Revisiting the Issue of Overbooking Flights
Overbooking of flights has been something we all know about, yet seems to go on relatively unnoticed. The recent debacle on the now infamous United Airlines flight has once again brought the issue to the forefront of people’s minds. It brings to mind the legalities and economics of such policies, not to mention the human factor. Whether or not the airline in question was in the right or not is unclear. However, the treatment of the passenger was, to say the least, reprehensible. Should airlines continue this practice? What can you do about it and how can you take advantage of it?
Why Airlines Overbook (a more in-depth look)
We have been told countless times by airlines that there are always people that don’t turn up for their flight. It has been drummed into the public’s ears for decades and continues to be the preferred excuse. The business of running an airline is undeniably tough. There is such a fine line between profit and bankruptcy that airlines turn to any method possible to keep the money coming (and staying). From narrower seats to lighter rivets to strictly monitoring levels of fuel and water, there is nothing airlines won’t do to ensure a positive cash flow. It is now more and more common for things like luggage and food to have a charge assigned to them. Even cabin luggage does not escape the accountant’s attention all the time.
A full plane is certainly reason for celebration (except for passengers) and airlines’ CEO’s do everything in their power to make sure of it. Things get a bit muddy though when everyone does indeed turn up for their flight. Suddenly, a full flight turns into a headache and compensating “volunteers” becomes the focus. It’s a surprise that such incidents as the one mentioned don’t happen more often. Therefore, it’s questionable why they still want to risk such tactics for a shortcut to profits.
The question also comes to mind whether it is right to do it at all. Legalities and economics aside, surely the human factor comes into play. In this day and age, more and more people are flying for other reasons than leisure. There are a lot of people moving about for a particular purpose, and often that means they HAVE to be on that flight. On top of this, is it even right to sell something that essentially doesn’t exist? I suppose banks do it with money, but it becomes more audacious when the product is more tangible, like a seat on a flight. Surely there are laws that prevent other businesses from being dishonest and selling more than they have? Are airlines not exposed to such regulations?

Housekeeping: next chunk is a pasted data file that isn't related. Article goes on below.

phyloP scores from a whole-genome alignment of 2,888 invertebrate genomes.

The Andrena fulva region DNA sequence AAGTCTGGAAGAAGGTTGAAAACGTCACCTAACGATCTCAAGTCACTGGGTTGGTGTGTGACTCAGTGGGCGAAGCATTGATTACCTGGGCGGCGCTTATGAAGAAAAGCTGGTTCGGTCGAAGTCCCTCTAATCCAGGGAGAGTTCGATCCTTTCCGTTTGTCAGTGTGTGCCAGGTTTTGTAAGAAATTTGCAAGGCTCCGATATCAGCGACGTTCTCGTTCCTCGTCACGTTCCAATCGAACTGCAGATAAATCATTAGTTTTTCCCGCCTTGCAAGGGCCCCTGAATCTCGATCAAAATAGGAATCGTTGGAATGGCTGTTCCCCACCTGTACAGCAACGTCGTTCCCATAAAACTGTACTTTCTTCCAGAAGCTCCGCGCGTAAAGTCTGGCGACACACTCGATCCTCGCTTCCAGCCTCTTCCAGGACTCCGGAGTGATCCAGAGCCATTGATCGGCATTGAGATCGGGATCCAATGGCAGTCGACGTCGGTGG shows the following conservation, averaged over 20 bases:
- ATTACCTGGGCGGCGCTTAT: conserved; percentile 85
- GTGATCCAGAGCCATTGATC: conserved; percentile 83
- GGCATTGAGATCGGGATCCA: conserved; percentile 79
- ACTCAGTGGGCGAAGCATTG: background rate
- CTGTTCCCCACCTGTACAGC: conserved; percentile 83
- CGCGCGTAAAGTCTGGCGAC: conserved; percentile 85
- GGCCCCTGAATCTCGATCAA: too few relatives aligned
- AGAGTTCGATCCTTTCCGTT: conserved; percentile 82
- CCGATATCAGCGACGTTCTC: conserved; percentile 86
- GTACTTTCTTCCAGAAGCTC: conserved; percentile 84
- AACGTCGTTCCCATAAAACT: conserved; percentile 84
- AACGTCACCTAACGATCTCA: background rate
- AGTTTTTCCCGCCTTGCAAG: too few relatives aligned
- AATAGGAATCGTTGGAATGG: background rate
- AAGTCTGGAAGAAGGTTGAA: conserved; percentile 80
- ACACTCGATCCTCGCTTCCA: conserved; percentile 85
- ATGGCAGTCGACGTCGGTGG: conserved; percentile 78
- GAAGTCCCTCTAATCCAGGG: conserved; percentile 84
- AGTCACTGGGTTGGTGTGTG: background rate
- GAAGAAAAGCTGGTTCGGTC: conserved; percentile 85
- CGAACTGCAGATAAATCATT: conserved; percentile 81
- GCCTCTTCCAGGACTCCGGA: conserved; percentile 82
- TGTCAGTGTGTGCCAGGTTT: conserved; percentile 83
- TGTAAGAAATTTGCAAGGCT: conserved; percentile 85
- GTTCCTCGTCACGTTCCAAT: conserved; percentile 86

There are other reasons though, that make the overbooking scenario more reasonable. As was the case in the United Airlines fiasco, there were crew members that needed to be transported in the last minute for operational reasons. Another scenario might see an aircraft requiring last-minute maintenance, with only smaller aircraft immediately available.
Addressing the Issue
Since the very public saga involving the UA passenger’s removal, airlines have scrambled to review their policies. Delta, for example, has announced a huge increase in the compensation amount their staff are allowed to approve. United also has implemented a policy that ensures any staff or crew member must be checked in at least 60 minutes before the flight. American has also responded by adding a rule that no boarded passenger can be removed due to overbooking. Airlines are clearly reacting in order to avoid any more PR nightmares. And so they should. Isn’t commercial aviation still a service industry? Making profits and being viable is important. But if you do it at the expense of the passenger, this can be more harmful to a company than the odd empty seat.
This is all good news for passengers and is an increased opportunity to make it worth their while. Increasing compensation will help to avoid any more unpleasant incidents in the future. No one wants to be delayed or inconvenienced. But there are some passengers who are happy to be comfortably compensated in such cases. There are ways to enhance such opportunities also, whether you want to make your flight or you don’t mind being bumped. The following article in Independent Traveler gives some great advice for both scenarios:
Whether you want to be bumped or not, it is wise to at least think ahead to help prepare yourself. If you suspect that your flight might be overbooked, consider in your mind if and how to avoid it as well as the compensation you expect.
The practice of overbooking appears to be well-entrenched. It’s not going to go away anytime soon and likely the best way to address it is through policy reviews and compensation levels. In this way, there might be an appropriate place for it in the difficult world of aviation. The United Airlines story is a lesson for all airlines. Hopefully, there will be some positive actions on behalf of passengers so there won’t be such incidents in the future.